Is intended to compel the king to refrain from exacting greater dues from an escheated barony than were previously due from such barony.
The castle and lordship descended by heirship, male and female, through the families of De Clare, Despenser, Beauchamp and Neville to Richard III., on whose fall they escheated to the Crown, and were granted later, first to Jasper Tudor, and finally by Edward VI.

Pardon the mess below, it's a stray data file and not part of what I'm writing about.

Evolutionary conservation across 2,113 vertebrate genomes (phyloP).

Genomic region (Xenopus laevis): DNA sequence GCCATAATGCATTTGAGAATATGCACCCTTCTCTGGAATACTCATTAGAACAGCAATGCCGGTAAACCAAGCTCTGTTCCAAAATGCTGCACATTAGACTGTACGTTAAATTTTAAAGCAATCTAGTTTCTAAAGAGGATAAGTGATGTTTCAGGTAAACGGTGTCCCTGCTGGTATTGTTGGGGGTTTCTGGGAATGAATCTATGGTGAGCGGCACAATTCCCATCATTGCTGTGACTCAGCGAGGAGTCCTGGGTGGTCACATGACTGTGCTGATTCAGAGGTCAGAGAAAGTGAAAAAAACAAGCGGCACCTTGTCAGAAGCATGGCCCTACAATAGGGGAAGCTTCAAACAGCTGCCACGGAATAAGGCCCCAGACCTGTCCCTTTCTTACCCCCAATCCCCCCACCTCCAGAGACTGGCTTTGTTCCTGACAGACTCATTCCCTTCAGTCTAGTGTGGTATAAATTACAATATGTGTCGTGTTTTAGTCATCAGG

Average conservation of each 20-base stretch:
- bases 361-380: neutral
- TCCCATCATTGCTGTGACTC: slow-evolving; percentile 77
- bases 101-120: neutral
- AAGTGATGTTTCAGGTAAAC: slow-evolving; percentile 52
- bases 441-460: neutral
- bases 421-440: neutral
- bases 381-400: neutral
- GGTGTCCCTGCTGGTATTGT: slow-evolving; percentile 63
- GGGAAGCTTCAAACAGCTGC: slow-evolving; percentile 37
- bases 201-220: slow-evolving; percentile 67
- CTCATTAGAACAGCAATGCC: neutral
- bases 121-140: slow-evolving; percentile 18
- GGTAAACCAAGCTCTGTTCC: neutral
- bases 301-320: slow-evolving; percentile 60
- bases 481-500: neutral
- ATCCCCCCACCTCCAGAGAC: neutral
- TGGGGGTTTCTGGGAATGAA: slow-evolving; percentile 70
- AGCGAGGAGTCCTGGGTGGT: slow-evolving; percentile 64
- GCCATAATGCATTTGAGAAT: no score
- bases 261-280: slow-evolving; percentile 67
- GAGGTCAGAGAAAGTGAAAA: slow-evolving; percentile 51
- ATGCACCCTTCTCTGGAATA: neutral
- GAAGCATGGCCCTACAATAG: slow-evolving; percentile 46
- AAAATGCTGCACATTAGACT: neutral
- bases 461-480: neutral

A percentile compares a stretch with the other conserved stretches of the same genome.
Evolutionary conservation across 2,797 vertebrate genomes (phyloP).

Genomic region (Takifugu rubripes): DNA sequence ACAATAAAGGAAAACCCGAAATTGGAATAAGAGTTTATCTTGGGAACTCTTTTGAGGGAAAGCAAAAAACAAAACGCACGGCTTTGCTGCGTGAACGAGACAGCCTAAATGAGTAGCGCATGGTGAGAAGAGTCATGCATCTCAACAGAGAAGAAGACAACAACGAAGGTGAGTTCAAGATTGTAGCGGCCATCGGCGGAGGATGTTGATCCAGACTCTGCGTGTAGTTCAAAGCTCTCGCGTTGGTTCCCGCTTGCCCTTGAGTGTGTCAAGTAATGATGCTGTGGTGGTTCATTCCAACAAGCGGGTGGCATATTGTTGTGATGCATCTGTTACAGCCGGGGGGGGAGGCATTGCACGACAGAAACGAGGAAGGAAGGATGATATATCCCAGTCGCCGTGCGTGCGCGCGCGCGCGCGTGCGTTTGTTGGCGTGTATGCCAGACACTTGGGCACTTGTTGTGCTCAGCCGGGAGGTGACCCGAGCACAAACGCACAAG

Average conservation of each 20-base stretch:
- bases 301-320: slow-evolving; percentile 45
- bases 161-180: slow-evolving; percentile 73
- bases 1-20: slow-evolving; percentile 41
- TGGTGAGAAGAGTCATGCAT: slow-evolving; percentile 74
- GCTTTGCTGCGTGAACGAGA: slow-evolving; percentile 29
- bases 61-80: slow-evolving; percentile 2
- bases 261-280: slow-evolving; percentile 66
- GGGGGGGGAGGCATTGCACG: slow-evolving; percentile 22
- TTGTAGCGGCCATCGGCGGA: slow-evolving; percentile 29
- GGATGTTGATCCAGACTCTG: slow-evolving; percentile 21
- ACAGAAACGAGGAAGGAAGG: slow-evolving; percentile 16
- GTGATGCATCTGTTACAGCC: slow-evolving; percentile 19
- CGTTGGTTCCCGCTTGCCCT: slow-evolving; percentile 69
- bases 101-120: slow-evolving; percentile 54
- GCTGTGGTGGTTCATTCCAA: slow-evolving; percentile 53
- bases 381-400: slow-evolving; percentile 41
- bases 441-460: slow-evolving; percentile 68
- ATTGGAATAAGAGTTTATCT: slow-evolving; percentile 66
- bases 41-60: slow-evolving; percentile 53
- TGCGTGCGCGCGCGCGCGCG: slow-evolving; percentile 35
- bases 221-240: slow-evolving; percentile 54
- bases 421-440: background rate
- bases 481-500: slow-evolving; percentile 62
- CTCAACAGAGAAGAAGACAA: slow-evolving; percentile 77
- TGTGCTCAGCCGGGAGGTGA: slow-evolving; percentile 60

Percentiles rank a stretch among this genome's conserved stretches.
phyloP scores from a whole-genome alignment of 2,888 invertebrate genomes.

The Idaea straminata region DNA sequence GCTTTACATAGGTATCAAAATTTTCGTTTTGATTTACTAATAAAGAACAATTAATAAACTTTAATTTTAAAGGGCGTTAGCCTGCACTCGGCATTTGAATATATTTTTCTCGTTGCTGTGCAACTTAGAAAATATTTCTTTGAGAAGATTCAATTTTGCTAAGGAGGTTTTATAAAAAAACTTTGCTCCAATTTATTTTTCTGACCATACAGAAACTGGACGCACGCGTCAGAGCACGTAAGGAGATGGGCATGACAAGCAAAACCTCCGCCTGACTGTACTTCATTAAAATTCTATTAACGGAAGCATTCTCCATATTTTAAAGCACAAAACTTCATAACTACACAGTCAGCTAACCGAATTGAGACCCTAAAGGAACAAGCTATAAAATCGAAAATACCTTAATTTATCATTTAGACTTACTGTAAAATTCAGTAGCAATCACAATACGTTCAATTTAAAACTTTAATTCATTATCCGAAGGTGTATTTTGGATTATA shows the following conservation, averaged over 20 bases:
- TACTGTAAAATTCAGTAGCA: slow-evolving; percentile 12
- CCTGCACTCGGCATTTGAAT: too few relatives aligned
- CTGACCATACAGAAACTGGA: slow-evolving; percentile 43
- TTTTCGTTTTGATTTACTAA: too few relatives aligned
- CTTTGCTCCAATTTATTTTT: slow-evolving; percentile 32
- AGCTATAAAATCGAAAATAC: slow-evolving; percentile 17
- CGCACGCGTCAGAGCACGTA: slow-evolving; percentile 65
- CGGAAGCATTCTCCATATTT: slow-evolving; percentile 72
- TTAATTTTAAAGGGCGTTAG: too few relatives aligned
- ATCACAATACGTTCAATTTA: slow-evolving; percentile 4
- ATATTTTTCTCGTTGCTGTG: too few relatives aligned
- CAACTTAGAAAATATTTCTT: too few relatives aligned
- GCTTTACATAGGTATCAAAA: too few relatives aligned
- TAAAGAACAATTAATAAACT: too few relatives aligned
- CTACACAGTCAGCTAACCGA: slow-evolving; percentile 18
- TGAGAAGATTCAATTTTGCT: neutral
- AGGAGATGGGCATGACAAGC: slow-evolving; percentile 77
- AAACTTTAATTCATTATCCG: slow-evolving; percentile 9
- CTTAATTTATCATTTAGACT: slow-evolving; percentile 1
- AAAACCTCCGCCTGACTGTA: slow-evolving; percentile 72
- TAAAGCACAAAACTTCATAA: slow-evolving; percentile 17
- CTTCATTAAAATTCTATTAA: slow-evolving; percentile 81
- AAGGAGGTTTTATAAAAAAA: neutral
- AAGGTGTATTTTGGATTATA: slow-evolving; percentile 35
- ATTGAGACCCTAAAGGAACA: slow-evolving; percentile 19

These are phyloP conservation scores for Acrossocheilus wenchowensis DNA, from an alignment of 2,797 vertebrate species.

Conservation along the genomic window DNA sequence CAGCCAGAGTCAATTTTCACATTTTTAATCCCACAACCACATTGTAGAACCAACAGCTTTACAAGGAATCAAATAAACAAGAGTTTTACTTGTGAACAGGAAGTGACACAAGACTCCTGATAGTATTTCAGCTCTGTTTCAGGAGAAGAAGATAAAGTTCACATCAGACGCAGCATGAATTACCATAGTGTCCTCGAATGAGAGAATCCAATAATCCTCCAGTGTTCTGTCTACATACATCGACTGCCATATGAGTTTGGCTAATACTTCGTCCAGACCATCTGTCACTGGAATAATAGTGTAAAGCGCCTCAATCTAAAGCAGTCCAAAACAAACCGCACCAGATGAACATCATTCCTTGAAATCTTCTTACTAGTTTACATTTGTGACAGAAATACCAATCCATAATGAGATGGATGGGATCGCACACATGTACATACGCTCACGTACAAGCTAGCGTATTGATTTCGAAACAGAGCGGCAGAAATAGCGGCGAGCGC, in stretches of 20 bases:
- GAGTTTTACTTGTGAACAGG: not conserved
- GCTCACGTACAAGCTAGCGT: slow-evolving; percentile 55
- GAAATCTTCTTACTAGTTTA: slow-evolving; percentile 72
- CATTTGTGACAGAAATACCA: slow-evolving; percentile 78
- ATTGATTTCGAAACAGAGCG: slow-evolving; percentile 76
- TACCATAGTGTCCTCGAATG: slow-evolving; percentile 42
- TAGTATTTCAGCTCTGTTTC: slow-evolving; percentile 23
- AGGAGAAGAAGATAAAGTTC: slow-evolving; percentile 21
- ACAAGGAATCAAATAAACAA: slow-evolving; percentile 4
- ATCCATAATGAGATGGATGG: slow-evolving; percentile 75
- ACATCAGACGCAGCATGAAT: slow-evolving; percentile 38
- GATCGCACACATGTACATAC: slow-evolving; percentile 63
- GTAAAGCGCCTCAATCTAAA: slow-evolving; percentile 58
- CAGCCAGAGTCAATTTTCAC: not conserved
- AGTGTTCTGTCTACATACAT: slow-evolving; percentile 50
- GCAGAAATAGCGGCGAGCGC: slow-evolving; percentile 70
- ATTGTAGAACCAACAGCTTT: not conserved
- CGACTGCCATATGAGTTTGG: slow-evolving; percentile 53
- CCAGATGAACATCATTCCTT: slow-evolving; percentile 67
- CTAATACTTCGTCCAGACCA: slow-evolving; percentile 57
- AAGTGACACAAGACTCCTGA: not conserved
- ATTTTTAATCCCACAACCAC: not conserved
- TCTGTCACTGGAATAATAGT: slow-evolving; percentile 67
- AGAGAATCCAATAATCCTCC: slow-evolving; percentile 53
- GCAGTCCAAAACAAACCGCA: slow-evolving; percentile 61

Proceeded to plant with English and Scottish colonists the vast tracts escheated to the crown in Ulster, the whole of the arable and pasture land in Armagh, estimated at 77,800 acres, was to have been allotted in sixty-one portions.
In 1345 it became a fief of the landgraves of Thuringia, to whom it escheated in 1385 with the extinction of the line of Otto III.
If this were the only doctrine applicable in the case there would be no reason why similar protection should be denied to all those who held under grantees of manors escheated after the Conquest.